Sony Adds Pixels to the A7R

bythom sony a7rm4-2

Sony this morning announced the A7R Mark IV (I abbreviate this as A7Rm4). In essence, this camera appears to take the Sony Semiconductor 26mp APS-C Exmor sensor and scale that up to full frame, producing approximately 60mp. Of course, in APS-C crop, the A7R Mark IV will produce 26mp.

While a lot of folk will get excited about the pixel production—especially since there’s a pixel shift capability for up to 16 frames, which can create 19008x12672 pixel 240mp images—the things I’m most happy to see with this new camera are much more subtle.

Take a look at that image, above. In particular, the C3 and AF-ON buttons: they can now much more easily be found by feel and operated when using gloves. Battery life has improved slightly, and the camera can be powered via USB. Sony has also beefed up the lens mount and weather sealing, including fixing the bottom plate vulnerability. The hand grip has been beefed up a bit, too.

Inside you’ll find important changes, too. The EVF is now a 5.76m dot UXGA OLED, retaining the ability to run at 120Hz. I’m also interested in the communication upgrades, including 5Ghz Wi-Fi (in some countries) and USB-C (3.2 Gen 1) that supports an FTP connection, including background transfers. We finally get two matching UHS-II slots. The shutter has been upgraded to produce less shock, as well. 

Video has been upgraded a bit, too, with the APS-C crop producing full pixel production in 4K, and available as S-Log2/3 or HLG graded. Video focus now adds Real-time Eye AF, too.

As always, there are footnotes in the Sony specifications to be aware of. Phase detect focus coverage is only for 74% of the frame. Curiously, there’s a buffer reduction for APS-C (~30 frames as opposed to 68 frames at 10 fps). So I wouldn’t be surprised if we discovered other small bottlenecks given how much data is being moved around in the A7Rm4.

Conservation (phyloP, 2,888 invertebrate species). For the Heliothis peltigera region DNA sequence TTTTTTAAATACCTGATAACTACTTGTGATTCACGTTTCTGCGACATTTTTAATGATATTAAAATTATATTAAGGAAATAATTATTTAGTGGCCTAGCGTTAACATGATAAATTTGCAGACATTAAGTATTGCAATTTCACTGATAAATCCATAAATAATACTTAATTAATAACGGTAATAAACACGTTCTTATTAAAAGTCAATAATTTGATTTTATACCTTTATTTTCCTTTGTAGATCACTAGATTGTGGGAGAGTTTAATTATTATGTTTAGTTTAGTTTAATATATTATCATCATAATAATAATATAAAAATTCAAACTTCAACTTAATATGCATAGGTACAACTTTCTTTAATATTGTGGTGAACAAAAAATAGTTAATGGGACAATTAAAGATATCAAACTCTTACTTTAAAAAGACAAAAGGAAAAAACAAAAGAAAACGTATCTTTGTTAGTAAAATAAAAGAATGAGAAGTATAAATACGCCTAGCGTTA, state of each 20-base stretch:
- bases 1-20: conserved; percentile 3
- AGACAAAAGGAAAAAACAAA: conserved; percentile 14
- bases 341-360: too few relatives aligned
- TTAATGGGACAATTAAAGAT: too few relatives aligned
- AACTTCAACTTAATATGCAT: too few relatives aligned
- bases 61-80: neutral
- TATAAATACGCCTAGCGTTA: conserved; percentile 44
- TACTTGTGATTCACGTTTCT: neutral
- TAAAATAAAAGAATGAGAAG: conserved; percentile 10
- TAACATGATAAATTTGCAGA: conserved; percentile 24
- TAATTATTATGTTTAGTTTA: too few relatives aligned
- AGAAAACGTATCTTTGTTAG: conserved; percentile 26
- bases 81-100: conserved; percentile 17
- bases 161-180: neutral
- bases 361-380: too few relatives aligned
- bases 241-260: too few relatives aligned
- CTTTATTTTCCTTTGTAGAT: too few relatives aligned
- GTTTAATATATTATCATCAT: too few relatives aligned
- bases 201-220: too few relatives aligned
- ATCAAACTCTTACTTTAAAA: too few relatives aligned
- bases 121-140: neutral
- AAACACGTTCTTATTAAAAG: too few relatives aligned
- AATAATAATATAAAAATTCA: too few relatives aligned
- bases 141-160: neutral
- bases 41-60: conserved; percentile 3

In short, Sony appears to have been listening to the UI and design complaints and started addressing them, which I applaud. We still have the issue of menu (dis)organization and naming to deal with, but Sony made strong strides in the right direction.

The A7Rm4 will ship in September in the US, and is priced at US$3500.

Of course, the Sony fans are out in force. I’m already seeing “this will put Canon and Nikon” in the grave posts and comments. What I’d say to that is that Sony’s “lead” is narrowing. We’ll have near-equivalent megapixel counts in mirrorless from Canon and Nikon in less than twelve months. Which is one of the reasons why I say that getting those little things right is much more important. 

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